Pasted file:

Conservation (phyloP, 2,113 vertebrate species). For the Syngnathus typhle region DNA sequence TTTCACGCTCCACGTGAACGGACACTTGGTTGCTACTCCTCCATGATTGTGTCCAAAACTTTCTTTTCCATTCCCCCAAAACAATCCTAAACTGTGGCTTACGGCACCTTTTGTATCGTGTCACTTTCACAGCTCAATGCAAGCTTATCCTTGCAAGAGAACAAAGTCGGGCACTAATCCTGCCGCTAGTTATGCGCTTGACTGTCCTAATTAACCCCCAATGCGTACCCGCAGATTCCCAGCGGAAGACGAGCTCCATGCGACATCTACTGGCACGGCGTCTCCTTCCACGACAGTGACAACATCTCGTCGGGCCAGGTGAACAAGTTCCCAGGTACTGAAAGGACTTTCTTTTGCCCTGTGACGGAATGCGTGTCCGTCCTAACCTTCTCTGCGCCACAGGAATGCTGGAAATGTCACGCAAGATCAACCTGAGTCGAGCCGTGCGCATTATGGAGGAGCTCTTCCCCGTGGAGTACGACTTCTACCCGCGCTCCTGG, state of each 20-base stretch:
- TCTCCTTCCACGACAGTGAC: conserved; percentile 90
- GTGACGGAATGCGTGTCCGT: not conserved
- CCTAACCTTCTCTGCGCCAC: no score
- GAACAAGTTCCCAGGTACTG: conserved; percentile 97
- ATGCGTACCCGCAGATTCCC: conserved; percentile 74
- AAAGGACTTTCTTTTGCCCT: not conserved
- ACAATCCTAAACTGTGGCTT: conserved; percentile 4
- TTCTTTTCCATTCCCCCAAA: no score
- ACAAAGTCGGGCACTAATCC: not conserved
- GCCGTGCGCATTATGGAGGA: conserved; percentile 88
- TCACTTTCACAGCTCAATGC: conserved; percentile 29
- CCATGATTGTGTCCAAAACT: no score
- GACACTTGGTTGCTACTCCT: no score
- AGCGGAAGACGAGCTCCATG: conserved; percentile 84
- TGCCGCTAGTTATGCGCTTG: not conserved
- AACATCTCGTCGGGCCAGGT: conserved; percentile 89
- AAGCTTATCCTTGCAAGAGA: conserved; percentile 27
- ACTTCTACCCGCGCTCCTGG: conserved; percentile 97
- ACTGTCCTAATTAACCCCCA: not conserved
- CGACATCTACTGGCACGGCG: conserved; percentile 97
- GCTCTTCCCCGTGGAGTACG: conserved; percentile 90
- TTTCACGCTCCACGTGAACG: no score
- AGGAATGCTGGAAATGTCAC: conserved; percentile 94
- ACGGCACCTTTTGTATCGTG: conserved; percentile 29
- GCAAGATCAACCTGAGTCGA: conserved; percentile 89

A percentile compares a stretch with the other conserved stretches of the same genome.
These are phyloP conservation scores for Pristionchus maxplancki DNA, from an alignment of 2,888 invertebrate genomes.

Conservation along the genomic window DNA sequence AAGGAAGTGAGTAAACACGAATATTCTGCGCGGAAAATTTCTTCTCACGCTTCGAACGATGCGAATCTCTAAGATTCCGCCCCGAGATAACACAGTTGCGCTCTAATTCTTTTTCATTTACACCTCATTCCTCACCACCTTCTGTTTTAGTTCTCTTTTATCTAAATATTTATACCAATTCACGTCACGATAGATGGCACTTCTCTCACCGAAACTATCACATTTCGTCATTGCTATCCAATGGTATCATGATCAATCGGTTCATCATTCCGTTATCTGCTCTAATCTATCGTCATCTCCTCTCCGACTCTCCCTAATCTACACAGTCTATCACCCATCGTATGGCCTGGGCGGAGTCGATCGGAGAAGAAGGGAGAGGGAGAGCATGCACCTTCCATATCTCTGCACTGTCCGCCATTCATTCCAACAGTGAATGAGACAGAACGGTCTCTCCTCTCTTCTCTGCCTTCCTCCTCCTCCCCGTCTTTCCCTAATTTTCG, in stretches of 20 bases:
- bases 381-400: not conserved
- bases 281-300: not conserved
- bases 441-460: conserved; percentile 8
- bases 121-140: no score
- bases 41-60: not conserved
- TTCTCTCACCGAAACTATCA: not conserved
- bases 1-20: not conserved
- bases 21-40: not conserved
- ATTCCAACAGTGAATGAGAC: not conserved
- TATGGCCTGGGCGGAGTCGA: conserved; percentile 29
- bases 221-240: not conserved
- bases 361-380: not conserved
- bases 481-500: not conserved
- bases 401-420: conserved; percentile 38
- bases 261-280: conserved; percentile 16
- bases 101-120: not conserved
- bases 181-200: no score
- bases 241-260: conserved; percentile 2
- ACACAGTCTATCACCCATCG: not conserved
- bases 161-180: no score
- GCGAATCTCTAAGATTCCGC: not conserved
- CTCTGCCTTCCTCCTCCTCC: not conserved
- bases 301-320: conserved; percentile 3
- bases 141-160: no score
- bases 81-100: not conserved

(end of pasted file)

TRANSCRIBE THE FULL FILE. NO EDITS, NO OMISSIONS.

Conservation (phyloP, 2,113 vertebrate species). For the Syngnathus typhle region DNA sequence TTTCACGCTCCACGTGAACGGACACTTGGTTGCTACTCCTCCATGATTGTGTCCAAAACTTTCTTTTCCATTCCCCCAAAACAATCCTAAACTGTGGCTTACGGCACCTTTTGTATCGTGTCACTTTCACAGCTCAATGCAAGCTTATCCTTGCAAGAGAACAAAGTCGGGCACTAATCCTGCCGCTAGTTATGCGCTTGACTGTCCTAATTAACCCCCAATGCGTACCCGCAGATTCCCAGCGGAAGACGAGCTCCATGCGACATCTACTGGCACGGCGTCTCCTTCCACGACAGTGACAACATCTCGTCGGGCCAGGTGAACAAGTTCCCAGGTACTGAAAGGACTTTCTTTTGCCCTGTGACGGAATGCGTGTCCGTCCTAACCTTCTCTGCGCCACAGGAATGCTGGAAATGTCACGCAAGATCAACCTGAGTCGAGCCGTGCGCATTATGGAGGAGCTCTTCCCCGTGGAGTACGACTTCTACCCGCGCTCCTGG, state of each 20-base stretch:
- TCTCCTTCCACGACAGTGAC: conserved; percentile 90
- GTGACGGAATGCGTGTCCGT: not conserved
- CCTAACCTTCTCTGCGCCAC: no score
- GAACAAGTTCCCAGGTACTG: conserved; percentile 97
- ATGCGTACCCGCAGATTCCC: conserved; percentile 74
- AAAGGACTTTCTTTTGCCCT: not conserved
- ACAATCCTAAACTGTGGCTT: conserved; percentile 4
- TTCTTTTCCATTCCCCCAAA: no score
- ACAAAGTCGGGCACTAATCC: not conserved
- GCCGTGCGCATTATGGAGGA: conserved; percentile 88
- TCACTTTCACAGCTCAATGC: conserved; percentile 29
- CCATGATTGTGTCCAAAACT: no score
- GACACTTGGTTGCTACTCCT: no score
- AGCGGAAGACGAGCTCCATG: conserved; percentile 84
- TGCCGCTAGTTATGCGCTTG: not conserved
- AACATCTCGTCGGGCCAGGT: conserved; percentile 89
- AAGCTTATCCTTGCAAGAGA: conserved; percentile 27
- ACTTCTACCCGCGCTCCTGG: conserved; percentile 97
- ACTGTCCTAATTAACCCCCA: not conserved
- CGACATCTACTGGCACGGCG: conserved; percentile 97
- GCTCTTCCCCGTGGAGTACG: conserved; percentile 90
- TTTCACGCTCCACGTGAACG: no score
- AGGAATGCTGGAAATGTCAC: conserved; percentile 94
- ACGGCACCTTTTGTATCGTG: conserved; percentile 29
- GCAAGATCAACCTGAGTCGA: conserved; percentile 89

A percentile compares a stretch with the other conserved stretches of the same genome.
These are phyloP conservation scores for Pristionchus maxplancki DNA, from an alignment of 2,888 invertebrate genomes.

Conservation along the genomic window DNA sequence AAGGAAGTGAGTAAACACGAATATTCTGCGCGGAAAATTTCTTCTCACGCTTCGAACGATGCGAATCTCTAAGATTCCGCCCCGAGATAACACAGTTGCGCTCTAATTCTTTTTCATTTACACCTCATTCCTCACCACCTTCTGTTTTAGTTCTCTTTTATCTAAATATTTATACCAATTCACGTCACGATAGATGGCACTTCTCTCACCGAAACTATCACATTTCGTCATTGCTATCCAATGGTATCATGATCAATCGGTTCATCATTCCGTTATCTGCTCTAATCTATCGTCATCTCCTCTCCGACTCTCCCTAATCTACACAGTCTATCACCCATCGTATGGCCTGGGCGGAGTCGATCGGAGAAGAAGGGAGAGGGAGAGCATGCACCTTCCATATCTCTGCACTGTCCGCCATTCATTCCAACAGTGAATGAGACAGAACGGTCTCTCCTCTCTTCTCTGCCTTCCTCCTCCTCCCCGTCTTTCCCTAATTTTCG, in stretches of 20 bases:
- bases 381-400: not conserved
- bases 281-300: not conserved
- bases 441-460: conserved; percentile 8
- bases 121-140: no score
- bases 41-60: not conserved
- TTCTCTCACCGAAACTATCA: not conserved
- bases 1-20: not conserved
- bases 21-40: not conserved
- ATTCCAACAGTGAATGAGAC: not conserved
- TATGGCCTGGGCGGAGTCGA: conserved; percentile 29
- bases 221-240: not conserved
- bases 361-380: not conserved
- bases 481-500: not conserved
- bases 401-420: conserved; percentile 38
- bases 261-280: conserved; percentile 16
- bases 101-120: not conserved
- bases 181-200: no score
- bases 241-260: conserved; percentile 2
- ACACAGTCTATCACCCATCG: not conserved
- bases 161-180: no score
- GCGAATCTCTAAGATTCCGC: not conserved
- CTCTGCCTTCCTCCTCCTCC: not conserved
- bases 301-320: conserved; percentile 3
- bases 141-160: no score
- bases 81-100: not conserved